In about 10 billion years, our sun is likely to turn into a white dwarf — a shrunken, extremely dense star whose nuclear core has burned out and gotten rid of its outer layers.
A new study published Wednesday in the journal Nature claims to reveal the first evidence that white dwarf stars form solid, crystal cores containing metallic oxygen and carbon. The oldest white dwarfs, the study finds, are likely to be almost fully comprised of crystals.
Why it matters: The process of crystallization, similar to water turning into ice but occurring at far higher temperatures (about 10 million degrees Celsius), slows the cooling of these stars, potentially making them billions of years older than originally thought. Scientists use white dwarfs as markers of time in order to get a better idea of the age of surrounding stars and planets.
What they did: Astronomers from the University of Warwick in the U.K. used observations from the European Space Agency's Gaia satellite to examine the luminosities and colors from about 15,000 white dwarf candidates within about 300 light-years of Earth.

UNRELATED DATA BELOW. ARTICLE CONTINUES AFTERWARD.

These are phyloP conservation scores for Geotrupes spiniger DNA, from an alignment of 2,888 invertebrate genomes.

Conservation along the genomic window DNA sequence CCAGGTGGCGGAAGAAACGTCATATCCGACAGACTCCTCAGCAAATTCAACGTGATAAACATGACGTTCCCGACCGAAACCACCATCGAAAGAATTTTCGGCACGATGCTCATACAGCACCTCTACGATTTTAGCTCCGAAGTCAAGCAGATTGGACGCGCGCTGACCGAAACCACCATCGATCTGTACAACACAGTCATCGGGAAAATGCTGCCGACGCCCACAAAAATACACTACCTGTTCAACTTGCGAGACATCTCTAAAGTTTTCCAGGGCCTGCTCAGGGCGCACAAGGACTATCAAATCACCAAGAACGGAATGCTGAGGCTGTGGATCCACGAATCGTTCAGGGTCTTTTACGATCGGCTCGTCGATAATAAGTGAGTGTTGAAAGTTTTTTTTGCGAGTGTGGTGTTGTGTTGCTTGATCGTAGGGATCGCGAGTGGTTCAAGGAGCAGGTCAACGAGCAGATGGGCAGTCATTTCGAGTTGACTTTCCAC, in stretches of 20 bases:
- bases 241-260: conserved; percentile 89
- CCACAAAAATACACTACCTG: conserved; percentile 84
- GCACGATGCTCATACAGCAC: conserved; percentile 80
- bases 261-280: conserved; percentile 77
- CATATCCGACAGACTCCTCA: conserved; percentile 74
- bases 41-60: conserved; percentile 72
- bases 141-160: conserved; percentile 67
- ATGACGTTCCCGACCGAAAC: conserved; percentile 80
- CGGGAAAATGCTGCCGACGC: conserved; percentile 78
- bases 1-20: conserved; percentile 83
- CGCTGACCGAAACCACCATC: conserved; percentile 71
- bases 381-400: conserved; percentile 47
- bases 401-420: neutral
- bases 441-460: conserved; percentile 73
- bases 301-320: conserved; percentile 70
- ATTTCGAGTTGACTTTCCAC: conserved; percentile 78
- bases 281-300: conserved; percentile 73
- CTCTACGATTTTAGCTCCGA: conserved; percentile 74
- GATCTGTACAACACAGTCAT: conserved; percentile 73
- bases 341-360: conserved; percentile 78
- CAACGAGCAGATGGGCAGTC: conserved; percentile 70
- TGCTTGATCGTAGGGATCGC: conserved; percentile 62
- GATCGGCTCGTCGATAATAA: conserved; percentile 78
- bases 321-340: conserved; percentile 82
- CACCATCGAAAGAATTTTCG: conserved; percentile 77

- They found a large number of stars that had colors and luminosities that seemed to match the phase in a star's development when it's releasing huge amounts of latent heat, which results in a slower cooling process.
- According to a press release, such stars may have slowed their aging by as many as 2 billion years.
"This means that billions of white dwarfs in our galaxy have already completed the process and are essentially crystal spheres in the sky."— Study lead author, astronomer Pier-Emmanuel Tremblay, in a statement